So, what’s there to love with Final Victory? First and foremost, I loved how pulpy this episode got with the greater plot. I mean, as a fan of the ridiculously fun Showa era Godzilla movies, giant monsters wrecking cities and fighting each other is my jam. I mean, how can you not have fun watching some costume-clad performers stomp around miniature sets while essentially pro wrestling each other and flailing around?

Plus, I haven’t even got to Atlantis yet. Atlantis, being a lost city-bound endlessly in myth and occult thought, has been a breeding ground for pulp fiction adventure stories over the decades, and even before pulp fiction became a thing. It’s fitting then Danger 5 visits the lost metropolis, giving it the perfect 60’s treatment the first season has created for itself. We also got a clone plotline, multiple betrayals, at least one giant squid. In other words, the works. Since this will be our last look at Danger 5’s weird 60’s style WWII, it’s fun to see Russo and Ashby go all out with the fun wackiness.

The other thing to love with this episode is the main characters themselves. As the season finale, it’s expected we get some closure on the plot lines between the team, namely the romance. Safe to say, Final Victory delivers on that front. We get two big damn kiss moments between the two romantic pairs that have developed over the show. Plus, both kisses result in situations that feel true to the characters as we’ve gotten to know them.

Let’s start with Tucker and Claire. They get their big moment after Tucker decides to nut up and be brave for once. In this case, Tucker sacrifices himself so the Danger Warrior can operate and defeat Hitler’s Victory Demon. Because of the high emotions of the scene, Claire reveals her feelings for him, and they end up together. With Tucker and Ilsa, they get their big moment earlier in Atlantis. When the men were trying to determine which female team member is a clone or not, Jackson shoots the clone based on how well he knew Ilsa. She then kisses him to prove him wrong, since he said the real Ilsa doesn’t care for him. This doesn’t lead to anything however, what with Ilsa making out with Il Presidente while Jackson watches glumly.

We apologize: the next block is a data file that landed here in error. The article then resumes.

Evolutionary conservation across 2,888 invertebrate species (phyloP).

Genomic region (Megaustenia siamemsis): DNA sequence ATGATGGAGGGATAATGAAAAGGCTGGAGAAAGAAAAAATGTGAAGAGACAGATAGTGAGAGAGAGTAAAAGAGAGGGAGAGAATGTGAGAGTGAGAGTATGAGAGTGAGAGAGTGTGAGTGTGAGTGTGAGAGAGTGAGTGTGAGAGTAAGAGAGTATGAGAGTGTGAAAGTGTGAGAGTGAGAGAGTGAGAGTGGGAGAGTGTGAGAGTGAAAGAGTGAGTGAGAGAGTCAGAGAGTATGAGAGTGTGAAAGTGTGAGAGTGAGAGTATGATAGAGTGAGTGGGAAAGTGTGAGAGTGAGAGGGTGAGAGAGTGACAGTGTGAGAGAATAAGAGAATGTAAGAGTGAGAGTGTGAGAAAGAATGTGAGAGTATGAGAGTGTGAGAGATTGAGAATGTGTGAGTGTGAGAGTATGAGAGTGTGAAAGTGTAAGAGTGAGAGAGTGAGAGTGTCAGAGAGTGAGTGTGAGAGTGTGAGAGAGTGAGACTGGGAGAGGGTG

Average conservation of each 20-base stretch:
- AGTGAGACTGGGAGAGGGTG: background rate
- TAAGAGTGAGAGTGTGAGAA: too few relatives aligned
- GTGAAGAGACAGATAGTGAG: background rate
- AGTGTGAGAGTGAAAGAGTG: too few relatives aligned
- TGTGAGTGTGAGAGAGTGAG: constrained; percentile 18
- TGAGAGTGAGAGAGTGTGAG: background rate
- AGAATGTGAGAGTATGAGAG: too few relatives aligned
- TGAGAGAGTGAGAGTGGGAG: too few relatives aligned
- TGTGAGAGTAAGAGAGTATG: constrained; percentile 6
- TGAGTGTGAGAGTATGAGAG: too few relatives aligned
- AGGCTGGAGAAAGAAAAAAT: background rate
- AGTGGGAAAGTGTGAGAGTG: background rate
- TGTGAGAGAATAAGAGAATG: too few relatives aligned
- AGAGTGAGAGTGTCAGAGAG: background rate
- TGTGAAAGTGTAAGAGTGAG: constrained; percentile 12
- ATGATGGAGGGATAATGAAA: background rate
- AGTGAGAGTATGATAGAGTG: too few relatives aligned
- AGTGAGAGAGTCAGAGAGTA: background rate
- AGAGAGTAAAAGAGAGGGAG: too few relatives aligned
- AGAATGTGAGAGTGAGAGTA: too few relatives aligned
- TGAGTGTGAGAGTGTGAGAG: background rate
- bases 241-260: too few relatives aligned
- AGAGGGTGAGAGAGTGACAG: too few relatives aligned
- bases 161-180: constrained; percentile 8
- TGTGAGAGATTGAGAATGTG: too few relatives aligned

It’s a dichotomy that highlights each pair and how they’ve grown over the show. Claire and Tucker, being the more traditional and straightlaced getting their happily ever after. Conversely, Jackson and Ilsa don’t. Well, Ilsa does at the very least. We also get hints at how the characters will progress in season 2. I’m looking at you, Tucker and Jackson. I won’t spoil these for now, since it’s incredibly funny to see as we get to them, but they’re there.

That said, there’s a lot I didn’t like in Final Victory. For example, a lot of the humor didn’t land for me. It seemed like a lot of the humor was a retread of better jokes from earlier in the season. The big offender of this to me was the toupee joke. It’s the same joke as the Stalin mustache joke in Kill-Men of the Rising Sun but it doesn’t land nearly as well. To me at least, this is because Il President isn’t a real historical figure, so comparing him to Stalin and his famously strong mustache is misguided.

Speaking of Il Presidente, I’m not sure how I feel about him as a character and a concept. I mean, the idea of there being a president of the world makes sense in the world of this show. The problem is we’ve already seen other countries and heads of state, like Stalin for example. This means fitting Il Presidente into this wacky world of politics just muddles things for me.